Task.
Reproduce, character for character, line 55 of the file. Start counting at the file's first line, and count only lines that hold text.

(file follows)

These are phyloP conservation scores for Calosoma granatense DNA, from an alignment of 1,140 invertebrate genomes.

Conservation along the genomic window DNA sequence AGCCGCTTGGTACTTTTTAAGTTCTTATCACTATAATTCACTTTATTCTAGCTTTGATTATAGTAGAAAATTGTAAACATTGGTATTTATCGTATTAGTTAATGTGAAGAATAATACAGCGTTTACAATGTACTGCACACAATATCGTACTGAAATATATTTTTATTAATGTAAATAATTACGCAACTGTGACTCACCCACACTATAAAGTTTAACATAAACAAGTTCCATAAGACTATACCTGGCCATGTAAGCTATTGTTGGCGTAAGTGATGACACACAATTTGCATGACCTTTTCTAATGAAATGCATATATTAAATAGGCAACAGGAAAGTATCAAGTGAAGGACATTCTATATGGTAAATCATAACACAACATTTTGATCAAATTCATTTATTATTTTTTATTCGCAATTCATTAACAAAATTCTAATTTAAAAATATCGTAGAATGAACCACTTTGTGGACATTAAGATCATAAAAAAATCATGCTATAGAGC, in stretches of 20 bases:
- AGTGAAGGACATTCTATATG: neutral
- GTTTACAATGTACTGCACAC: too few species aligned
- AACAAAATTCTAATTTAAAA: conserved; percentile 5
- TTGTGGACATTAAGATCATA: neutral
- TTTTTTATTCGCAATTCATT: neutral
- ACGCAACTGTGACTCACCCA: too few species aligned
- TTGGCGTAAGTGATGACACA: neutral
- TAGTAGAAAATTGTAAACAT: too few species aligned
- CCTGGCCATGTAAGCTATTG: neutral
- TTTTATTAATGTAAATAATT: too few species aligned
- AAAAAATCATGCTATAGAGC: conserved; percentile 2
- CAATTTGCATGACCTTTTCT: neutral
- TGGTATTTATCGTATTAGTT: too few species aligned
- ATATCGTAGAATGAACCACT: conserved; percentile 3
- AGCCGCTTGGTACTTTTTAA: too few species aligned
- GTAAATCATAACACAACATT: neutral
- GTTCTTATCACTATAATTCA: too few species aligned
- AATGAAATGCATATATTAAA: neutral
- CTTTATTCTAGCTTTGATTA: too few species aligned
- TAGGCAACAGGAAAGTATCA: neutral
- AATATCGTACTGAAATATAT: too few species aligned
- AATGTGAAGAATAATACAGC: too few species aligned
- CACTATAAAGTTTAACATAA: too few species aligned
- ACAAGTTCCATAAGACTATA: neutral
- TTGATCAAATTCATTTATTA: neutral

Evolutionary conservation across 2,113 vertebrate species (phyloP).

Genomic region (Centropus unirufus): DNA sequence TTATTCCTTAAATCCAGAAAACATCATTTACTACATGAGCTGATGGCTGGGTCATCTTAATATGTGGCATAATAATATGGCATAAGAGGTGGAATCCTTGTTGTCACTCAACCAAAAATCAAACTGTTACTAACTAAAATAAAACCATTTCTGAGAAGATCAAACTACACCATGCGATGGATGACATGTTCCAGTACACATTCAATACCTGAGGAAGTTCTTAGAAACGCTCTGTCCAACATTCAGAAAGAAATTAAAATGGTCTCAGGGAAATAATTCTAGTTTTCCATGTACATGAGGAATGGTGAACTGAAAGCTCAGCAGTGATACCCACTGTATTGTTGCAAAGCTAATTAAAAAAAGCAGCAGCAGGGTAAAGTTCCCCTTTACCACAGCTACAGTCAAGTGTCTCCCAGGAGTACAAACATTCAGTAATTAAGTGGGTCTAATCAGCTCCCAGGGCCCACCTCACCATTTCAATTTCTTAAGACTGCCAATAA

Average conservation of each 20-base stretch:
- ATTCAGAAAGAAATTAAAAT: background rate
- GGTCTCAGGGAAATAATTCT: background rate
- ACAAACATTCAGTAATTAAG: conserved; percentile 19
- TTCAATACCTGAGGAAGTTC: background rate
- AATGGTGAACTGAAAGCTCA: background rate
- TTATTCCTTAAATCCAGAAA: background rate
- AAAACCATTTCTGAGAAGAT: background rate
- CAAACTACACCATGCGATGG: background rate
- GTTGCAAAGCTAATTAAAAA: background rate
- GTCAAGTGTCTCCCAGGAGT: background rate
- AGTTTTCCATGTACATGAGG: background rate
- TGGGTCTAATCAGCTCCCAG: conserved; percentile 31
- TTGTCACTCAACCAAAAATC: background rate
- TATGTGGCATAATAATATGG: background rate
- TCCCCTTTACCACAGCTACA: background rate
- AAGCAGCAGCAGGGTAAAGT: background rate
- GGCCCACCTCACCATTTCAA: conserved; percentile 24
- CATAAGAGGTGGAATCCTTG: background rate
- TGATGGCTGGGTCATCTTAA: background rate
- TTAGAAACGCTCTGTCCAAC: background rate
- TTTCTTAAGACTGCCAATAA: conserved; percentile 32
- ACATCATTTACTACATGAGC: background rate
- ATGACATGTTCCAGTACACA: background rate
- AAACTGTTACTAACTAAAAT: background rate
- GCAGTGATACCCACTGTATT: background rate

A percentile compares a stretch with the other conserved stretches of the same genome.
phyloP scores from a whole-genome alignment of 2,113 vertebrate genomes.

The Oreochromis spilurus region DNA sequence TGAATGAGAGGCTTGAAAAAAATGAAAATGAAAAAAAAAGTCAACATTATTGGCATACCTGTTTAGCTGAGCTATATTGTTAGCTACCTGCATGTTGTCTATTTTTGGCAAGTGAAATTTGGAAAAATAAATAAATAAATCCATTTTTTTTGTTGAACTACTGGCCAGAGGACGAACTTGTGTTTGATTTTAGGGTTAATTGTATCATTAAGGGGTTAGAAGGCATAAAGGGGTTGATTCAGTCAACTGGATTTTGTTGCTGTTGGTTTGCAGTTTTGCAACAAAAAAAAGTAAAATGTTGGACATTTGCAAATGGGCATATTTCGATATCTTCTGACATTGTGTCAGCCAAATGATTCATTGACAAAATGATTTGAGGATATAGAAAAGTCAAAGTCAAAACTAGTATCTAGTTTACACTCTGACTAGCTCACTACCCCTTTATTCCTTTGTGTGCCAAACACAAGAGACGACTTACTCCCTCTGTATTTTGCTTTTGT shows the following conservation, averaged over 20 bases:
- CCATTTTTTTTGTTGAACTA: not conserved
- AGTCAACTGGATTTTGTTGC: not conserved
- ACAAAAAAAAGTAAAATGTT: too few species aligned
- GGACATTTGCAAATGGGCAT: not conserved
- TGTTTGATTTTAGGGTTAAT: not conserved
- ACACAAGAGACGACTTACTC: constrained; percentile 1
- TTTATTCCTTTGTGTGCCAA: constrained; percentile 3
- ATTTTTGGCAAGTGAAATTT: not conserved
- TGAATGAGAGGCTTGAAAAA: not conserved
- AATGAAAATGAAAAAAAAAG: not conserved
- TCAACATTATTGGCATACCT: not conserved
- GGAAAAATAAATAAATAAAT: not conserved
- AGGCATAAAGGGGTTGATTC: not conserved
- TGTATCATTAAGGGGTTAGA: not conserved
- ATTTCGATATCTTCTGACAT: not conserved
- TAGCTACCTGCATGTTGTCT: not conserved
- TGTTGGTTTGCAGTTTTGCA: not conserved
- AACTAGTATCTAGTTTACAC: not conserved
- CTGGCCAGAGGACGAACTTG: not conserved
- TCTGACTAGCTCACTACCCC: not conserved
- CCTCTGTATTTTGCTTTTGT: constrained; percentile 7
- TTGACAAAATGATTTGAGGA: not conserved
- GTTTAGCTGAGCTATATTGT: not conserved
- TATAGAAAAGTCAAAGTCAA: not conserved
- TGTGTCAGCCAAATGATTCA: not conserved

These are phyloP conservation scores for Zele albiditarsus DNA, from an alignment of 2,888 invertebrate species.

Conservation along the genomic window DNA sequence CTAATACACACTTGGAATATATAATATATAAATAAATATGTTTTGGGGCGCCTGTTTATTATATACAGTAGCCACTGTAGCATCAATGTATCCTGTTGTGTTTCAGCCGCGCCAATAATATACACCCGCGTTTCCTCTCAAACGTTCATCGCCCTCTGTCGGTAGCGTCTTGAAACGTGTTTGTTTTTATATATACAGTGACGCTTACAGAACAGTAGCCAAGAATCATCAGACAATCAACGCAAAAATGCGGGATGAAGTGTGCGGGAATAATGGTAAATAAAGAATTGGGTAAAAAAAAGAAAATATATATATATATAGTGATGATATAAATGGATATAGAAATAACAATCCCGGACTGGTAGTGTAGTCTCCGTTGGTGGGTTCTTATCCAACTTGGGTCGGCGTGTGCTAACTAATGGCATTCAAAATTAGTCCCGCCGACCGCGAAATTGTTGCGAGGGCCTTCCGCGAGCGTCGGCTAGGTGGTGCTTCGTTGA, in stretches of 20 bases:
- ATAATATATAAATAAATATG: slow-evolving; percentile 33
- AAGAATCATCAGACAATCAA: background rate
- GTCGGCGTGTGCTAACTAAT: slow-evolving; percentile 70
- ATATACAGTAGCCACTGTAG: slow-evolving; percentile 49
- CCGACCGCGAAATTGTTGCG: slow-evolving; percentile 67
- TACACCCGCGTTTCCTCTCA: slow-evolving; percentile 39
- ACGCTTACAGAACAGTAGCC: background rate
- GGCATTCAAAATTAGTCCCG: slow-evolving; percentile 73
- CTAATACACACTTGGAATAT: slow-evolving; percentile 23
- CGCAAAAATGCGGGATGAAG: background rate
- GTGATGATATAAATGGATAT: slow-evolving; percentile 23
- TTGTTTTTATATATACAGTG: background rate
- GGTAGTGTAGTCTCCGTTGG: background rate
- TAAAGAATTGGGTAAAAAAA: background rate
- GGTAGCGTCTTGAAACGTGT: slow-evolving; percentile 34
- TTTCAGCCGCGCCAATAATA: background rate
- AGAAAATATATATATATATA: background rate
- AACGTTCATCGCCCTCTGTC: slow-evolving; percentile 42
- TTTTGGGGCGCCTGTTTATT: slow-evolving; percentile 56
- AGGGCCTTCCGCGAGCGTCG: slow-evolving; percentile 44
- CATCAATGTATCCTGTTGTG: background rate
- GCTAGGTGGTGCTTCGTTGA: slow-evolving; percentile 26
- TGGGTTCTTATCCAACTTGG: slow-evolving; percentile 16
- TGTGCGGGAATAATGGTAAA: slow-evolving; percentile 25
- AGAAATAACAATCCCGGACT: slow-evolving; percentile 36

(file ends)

- GCAGTGATACCCACTGTATT: background rate